New SOFIA observations show the true composition of Ceres, revealing that it does not appear to have the carbon-rich surface composition that telescopes previously indicated.
Using data primarily from NASA’s Stratospheric Observatory for Infrared Astronomy, SOFIA, a team of astronomers has detected the presence of substantial amounts of material on the surface of Ceres that appear to be fragments of other asteroids containing mostly rocky silicates. These observations are contrary to the currently accepted surface composition classification of Ceres as a carbon-rich body, suggesting that it is cloaked by material that partially disguises its real makeup.
“This study resolves a long-time question about whether asteroid surface material accurately reflects the intrinsic composition of the asteroid,” said Pierre Vernazza, research scientist in the Laboratoire d’Astrophysique de Marseille (LAM–CNRS/AMU). Our results show that by extending observations to the mid-infrared, the asteroid’s underlying composition remains identifiable despite contamination by as much as 20 percent of material from elsewhere,” said Vernazza.
Astronomers have classified the Ceres asteroid, as well as 75 percent of all asteroids, in composition class “C” based on their similar colors. The mid-infrared spectra from SOFIA show that Ceres differs substantially from neighboring C-type asteroids, challenging the conventional understanding of the relationship between Ceres and smaller asteroids.
“SOFIA, with its airborne location and sensitive FORCAST instrument, is the only observatory, currently operating or planned, that can make these kind of observations,” said Franck Marchis, planetary astronomer at the SETI Institute and one of Vernazza’s co-authors. “These and future mid-infrared observations are key to understanding the true nature and history of the asteroids.”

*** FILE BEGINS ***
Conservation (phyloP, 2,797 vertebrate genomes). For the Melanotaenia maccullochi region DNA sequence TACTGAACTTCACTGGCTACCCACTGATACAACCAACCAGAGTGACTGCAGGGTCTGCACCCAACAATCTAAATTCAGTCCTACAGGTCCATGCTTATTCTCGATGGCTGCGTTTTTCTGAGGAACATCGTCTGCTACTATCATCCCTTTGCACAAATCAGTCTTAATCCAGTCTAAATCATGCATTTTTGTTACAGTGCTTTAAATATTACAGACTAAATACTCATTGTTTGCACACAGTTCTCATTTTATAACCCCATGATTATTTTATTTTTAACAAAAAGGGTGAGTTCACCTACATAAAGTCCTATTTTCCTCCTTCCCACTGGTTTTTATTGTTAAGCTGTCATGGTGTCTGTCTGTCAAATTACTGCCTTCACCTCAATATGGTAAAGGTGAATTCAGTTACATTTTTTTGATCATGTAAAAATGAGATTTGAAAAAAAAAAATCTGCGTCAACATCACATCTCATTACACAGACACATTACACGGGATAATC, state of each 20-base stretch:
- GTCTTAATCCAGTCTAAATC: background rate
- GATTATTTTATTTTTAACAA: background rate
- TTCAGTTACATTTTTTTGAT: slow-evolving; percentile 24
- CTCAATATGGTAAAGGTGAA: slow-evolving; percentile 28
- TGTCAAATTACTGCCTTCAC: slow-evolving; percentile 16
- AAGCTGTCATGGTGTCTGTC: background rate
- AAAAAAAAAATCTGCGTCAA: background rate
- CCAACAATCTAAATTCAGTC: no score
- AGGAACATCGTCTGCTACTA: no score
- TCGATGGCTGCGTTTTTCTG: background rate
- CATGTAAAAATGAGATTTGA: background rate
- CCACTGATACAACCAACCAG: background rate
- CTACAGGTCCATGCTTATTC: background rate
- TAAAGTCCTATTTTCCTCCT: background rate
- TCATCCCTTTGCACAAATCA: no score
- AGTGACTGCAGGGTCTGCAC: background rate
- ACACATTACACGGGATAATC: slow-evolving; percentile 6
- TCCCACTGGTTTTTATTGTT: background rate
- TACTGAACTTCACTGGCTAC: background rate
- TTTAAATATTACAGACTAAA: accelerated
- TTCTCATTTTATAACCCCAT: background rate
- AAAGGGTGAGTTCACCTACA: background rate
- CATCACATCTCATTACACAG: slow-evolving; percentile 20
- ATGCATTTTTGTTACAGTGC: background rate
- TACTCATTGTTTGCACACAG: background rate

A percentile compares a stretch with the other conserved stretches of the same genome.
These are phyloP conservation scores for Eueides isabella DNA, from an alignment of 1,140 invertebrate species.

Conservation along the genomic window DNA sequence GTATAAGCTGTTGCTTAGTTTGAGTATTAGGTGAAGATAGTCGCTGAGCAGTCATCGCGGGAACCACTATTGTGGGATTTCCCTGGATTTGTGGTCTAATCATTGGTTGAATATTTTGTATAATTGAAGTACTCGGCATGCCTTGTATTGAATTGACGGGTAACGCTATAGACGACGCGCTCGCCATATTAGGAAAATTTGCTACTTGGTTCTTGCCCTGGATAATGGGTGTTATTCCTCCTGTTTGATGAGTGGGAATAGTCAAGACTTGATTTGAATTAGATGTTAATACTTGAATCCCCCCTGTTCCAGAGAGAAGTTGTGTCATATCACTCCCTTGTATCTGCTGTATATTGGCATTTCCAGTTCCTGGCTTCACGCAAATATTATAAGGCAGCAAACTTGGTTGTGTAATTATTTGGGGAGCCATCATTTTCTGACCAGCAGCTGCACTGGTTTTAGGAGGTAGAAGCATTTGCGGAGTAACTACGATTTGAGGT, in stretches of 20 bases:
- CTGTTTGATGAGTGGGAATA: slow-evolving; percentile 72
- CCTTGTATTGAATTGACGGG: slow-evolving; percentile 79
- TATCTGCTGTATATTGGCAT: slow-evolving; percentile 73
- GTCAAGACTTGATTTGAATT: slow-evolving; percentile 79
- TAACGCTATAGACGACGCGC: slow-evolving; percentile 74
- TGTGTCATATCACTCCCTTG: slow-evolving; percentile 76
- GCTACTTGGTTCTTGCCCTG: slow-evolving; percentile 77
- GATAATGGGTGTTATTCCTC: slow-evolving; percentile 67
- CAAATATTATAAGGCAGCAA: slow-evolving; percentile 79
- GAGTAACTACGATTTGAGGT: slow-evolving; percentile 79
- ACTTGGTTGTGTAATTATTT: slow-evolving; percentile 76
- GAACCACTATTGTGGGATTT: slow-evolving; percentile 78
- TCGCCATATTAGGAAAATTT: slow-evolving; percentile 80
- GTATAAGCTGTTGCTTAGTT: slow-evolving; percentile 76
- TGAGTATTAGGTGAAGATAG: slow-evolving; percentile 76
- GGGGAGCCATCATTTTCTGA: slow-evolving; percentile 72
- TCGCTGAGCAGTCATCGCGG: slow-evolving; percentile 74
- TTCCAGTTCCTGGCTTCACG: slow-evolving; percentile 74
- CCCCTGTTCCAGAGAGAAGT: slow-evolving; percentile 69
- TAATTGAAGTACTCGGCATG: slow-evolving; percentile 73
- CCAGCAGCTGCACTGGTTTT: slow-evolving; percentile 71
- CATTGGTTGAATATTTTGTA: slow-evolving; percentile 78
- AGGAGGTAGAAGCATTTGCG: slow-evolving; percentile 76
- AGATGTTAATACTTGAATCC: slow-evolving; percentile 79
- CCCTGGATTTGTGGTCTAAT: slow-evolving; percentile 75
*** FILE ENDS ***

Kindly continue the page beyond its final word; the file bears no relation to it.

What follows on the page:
Ceres and asteroids are not the only context where material transported from elsewhere has affected the surfaces of solar system bodies. Dramatic examples include Saturn’s two-faced moon Iapetus and the red material seen by New Horizons on Pluto’s moon Charon. Planetary scientists also hypothesize that material from comets and asteroids provided a final veneer to the then-forming Earth that included substantial amounts of water plus the organic substances of the biosphere.
“Models of Ceres based on data collected by NASA’s Dawn spacecraft plus ground-based telescopes indicated substantial amounts of water- and carbon-bearing minerals such as clays and carbonates,” explains Vernazza. “Only the mid-infrared observations made using SOFIA were able to show that both silicate and carbonate materials are present on the surface of Ceres.”
To identify where the pyroxene on the surface of Ceres came from, Vernazza and his collaborators, including researchers from the SETI Institute in Mountain View, and NASA’s Jet Propulsion Laboratory, both in California, turned to interplanetary dust particles (IDPs) that form meteors when they are seen streaking through Earth’s atmosphere. The research team had previously shown that IDPs blasted into space by asteroid collisions are an important source of material accumulated on the surfaces of other asteroids. The implication is that a coating of IDPs has caused Ceres to take on the coloration of some of its dry and rocky neighbors.
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Publication: P. Vernazza, et al., “DIFFERENT ORIGINS OR DIFFERENT EVOLUTIONS? DECODING THE SPECTRAL DIVERSITY AMONG C-TYPE ASTEROIDS,” Astronomical Journal, 2017; doi:10.3847/1538-3881/153/2/72